The mess of oil painting the cost of the paints (and to be honest this is probably the most biggest blockage I have) two beginning with oil paints.

Questions I Ask Myself

Will the investment into all the equipment I will need for oil painting worth the result?

What if I’m no good at oil painting?

Should I concentrate on watercolors?

Who says I can even paint?

How I Built a Bridge to Art

I practice daily art.

I’ve even written about my current daily practice, and you can read more about that.

But the actual act of maintaining a daily art practice, is how I plan to prepare to build a bridge to further explorations of art, such as starting with oil paints.

I have never done oil paints, however I did one painting in acrylics and realized I wasn’t very keen on that medium which is why I chose with watercolor.

In the meantime, I still love pencil sketches and I have some of bridges near me that I want to share with you.

First Bridge over Niagara Falls

Let’s have a look at how bridges are actually built because they don’t just happen overnight.

This is the story of how the first bridge was built across the Niagara Falls valley between the USA and Canada.

Back in the day, a youth named Homan Walsh flew his kite, with a string attached, from the one side across the gorge to the other side where another person was waiting.

With the very first twine, they were then able to pull a lightweight rope over across the gap.

Next, they heaved heavier ropes which were ultimately made into a pedestrian bridge, and it began to be a substantial crossing point.

From that point on, they were able to heave wood and planks and eventually build the first wooden bridge that crossed Niagara Falls.

The point of this is that bridges are not just built overnight.

Bridges in Your Art Life

If you want to extend yourself by reaching over to an area of your life that is perhaps a little unknown, or of which you are unsure, it will take time.

You will be tentative to start with such as the kid with the string on his kite.

The first step for you to build a bridge in your life, to expand your artistic ability into whatever medium it is that you are considering going into, is to just begin.

For myself, I did take an art class in painting mediums which I had never used before.

At the art class, I used the studio’s art supplies and their products and was able to decide whether or not a particular technique was for me.

Such as with the acrylic paint, I didn’t like the way it moved and quivered, but I enjoyed the watercolor paint and the way the color pooled and puddled and how I could manipulate the colour with my brush.

That was what attracted me to do watercolor paintings to start with.

One day I may build a bridge to oil painting, but I don’t think it will be this year.

Graphite Sketching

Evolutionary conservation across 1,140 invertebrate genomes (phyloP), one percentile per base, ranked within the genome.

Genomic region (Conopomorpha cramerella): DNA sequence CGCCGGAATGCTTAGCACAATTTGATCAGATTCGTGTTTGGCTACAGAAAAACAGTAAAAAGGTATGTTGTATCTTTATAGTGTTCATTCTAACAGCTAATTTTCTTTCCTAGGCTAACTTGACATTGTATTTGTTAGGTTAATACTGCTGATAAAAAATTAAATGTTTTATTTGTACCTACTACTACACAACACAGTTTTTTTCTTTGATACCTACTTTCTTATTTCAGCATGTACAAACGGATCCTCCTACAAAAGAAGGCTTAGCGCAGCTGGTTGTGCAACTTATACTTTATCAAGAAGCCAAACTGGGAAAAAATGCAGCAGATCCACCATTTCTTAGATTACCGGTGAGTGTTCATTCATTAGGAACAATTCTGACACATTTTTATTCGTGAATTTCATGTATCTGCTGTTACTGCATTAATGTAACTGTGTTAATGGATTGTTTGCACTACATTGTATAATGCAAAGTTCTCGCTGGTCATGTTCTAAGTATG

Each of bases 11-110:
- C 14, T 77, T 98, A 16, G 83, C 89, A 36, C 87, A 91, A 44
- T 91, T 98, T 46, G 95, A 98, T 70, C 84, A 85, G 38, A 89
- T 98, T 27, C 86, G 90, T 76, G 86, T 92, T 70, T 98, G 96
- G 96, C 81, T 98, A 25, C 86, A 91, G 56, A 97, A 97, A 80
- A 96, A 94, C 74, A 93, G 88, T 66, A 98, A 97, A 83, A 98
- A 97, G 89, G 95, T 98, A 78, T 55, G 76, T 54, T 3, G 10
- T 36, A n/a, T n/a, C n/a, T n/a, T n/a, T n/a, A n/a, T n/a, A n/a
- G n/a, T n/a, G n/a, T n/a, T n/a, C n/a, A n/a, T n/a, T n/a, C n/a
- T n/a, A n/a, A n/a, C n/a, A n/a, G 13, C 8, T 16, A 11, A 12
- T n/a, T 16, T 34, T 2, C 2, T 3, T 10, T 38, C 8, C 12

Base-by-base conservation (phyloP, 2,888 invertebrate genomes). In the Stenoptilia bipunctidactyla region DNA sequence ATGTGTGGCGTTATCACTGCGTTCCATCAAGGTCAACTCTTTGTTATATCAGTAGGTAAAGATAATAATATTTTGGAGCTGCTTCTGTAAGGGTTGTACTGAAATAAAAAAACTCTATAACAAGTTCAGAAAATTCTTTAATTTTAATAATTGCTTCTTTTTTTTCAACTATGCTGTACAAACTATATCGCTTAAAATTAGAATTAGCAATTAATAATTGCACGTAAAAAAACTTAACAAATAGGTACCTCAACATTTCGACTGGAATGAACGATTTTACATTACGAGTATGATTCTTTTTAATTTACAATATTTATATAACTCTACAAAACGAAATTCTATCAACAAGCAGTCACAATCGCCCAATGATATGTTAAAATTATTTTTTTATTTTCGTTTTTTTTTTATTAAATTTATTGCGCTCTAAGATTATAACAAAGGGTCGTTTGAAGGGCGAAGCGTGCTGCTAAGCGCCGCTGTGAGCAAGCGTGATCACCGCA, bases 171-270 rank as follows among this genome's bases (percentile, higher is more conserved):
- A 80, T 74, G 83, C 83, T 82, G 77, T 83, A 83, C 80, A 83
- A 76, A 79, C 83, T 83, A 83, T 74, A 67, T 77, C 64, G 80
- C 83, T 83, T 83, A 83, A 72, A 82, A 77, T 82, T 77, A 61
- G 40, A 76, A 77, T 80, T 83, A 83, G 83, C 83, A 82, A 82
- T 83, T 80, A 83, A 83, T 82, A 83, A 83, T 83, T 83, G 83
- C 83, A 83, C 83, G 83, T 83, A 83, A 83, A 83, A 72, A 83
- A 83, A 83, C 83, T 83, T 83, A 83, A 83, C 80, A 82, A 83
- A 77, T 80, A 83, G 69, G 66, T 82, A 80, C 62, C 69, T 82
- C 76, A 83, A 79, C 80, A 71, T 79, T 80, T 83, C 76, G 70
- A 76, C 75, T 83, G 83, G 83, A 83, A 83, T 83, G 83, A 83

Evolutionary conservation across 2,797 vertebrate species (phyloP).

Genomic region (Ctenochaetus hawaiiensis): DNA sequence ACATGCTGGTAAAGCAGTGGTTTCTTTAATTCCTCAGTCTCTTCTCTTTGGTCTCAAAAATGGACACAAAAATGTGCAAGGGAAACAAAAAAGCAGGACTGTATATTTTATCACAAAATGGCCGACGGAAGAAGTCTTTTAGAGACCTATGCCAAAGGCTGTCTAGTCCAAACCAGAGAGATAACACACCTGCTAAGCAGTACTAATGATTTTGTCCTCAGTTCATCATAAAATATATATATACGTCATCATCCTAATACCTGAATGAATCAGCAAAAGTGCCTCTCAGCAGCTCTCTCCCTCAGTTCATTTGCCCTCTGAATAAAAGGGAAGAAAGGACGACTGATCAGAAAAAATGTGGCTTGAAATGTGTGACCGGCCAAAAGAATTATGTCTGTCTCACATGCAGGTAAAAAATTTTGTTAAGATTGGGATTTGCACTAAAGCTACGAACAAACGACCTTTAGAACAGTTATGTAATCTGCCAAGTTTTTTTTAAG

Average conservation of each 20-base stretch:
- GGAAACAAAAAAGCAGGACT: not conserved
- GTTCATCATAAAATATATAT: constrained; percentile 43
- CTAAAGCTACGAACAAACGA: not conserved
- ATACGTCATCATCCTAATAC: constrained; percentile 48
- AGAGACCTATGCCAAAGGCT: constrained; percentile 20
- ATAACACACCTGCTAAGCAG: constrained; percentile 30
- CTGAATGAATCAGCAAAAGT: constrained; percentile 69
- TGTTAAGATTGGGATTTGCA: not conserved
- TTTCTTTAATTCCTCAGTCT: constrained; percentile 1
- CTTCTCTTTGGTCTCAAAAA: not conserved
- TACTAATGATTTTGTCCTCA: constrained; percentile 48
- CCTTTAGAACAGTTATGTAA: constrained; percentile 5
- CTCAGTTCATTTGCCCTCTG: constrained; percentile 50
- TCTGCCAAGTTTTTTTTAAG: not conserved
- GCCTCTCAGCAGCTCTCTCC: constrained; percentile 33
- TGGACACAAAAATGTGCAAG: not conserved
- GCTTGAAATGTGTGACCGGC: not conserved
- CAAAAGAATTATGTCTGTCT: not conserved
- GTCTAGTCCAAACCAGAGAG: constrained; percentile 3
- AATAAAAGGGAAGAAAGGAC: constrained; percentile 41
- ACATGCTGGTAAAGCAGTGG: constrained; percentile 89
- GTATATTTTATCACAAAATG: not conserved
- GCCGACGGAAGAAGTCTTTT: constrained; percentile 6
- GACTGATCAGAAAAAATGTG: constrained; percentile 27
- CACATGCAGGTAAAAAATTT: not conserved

When I began my art practice last year, I started with a pencil although I’ve subsequently realized the artists don’t talk about pencil drawings they talk about graphite

Graphite is actually what is inside the pencil.

As a child I was brought up believing that the grey stuff that was inside a pencil was lead and certainly it may have been many years ago, but these days it’s a substance called graphite.

Therefore, I’ll just talk about graphite sketches and that’s what I’m saying here.

Three Bridges in Vancouver

Recently I took my pencil and sketchbook out to three of the bridges that are nearby my home in Vancouver, Canada.

The downtown area of the city is built on a peninsula which is surrounded by water on three sides.

Vancouver has many bridges and each one is unique in its design.

Two of these bridges are within walking distance of my downtown apartment and the third structure was further away, but I went there for a day out sketching trip.

Burrard Bridge

This is an interesting bridge it was built many years ago and it has two concrete towers at each end with some kind of the superstructure in-between.

It is a highly used bridge which brings people into the city.

The way the municipal peninsula is formed, you can sit on the sand at Sunset Beach and see the Burrard Bridge which makes it ideally placed to be drawn by an artist and many do draw it.

This was an extremely interesting urban construction to draw.

Lion’s Gate Bridge

The Lion’s gate Bridge was built years ago.

It is a huge artery to flow people from the north shore twin cities of West Vancouver and North Vancouver into the city of Vancouver proper.

The Lion’s Gate Bridge is part of the Stanley Park nature reserve and due to its huge presence, is easily observed and thus can be drawn from many areas of the city.

This particular sketch I drew from the Coal Harbor side of the peninsular.

The Lion’s Gate Bridge is a huge structure, and it does look very reminiscent of the Golden Gate Bridge in San Francisco although the Lion’s Gate Bridge is painted green and does not have the span of its bigger cousin.

Port Mann Bridge

The Port Mann Bridge was only finished a couple of years ago and it replaced the smaller bridge that runs adjacent to it.

This was a very interesting bridge to sketch with lots of superstructure and cables holding it up that were remarkable to draw.

There are also two massive knobby things on the top of the pillars and I’m not quite sure what they’re about, but it was a very interesting silhouette to outline.

The Port Mann Bridge is the most recent bridge that has been built in Vancouver and it is very modern in its construction.

I went out to New Westminster one day for lunch and I was able to get into a position where I could draw this bridge in my pencil sketchbook.

Aspiring Artist Activity: Bridges to Art Mediums

In your art journal please do the following: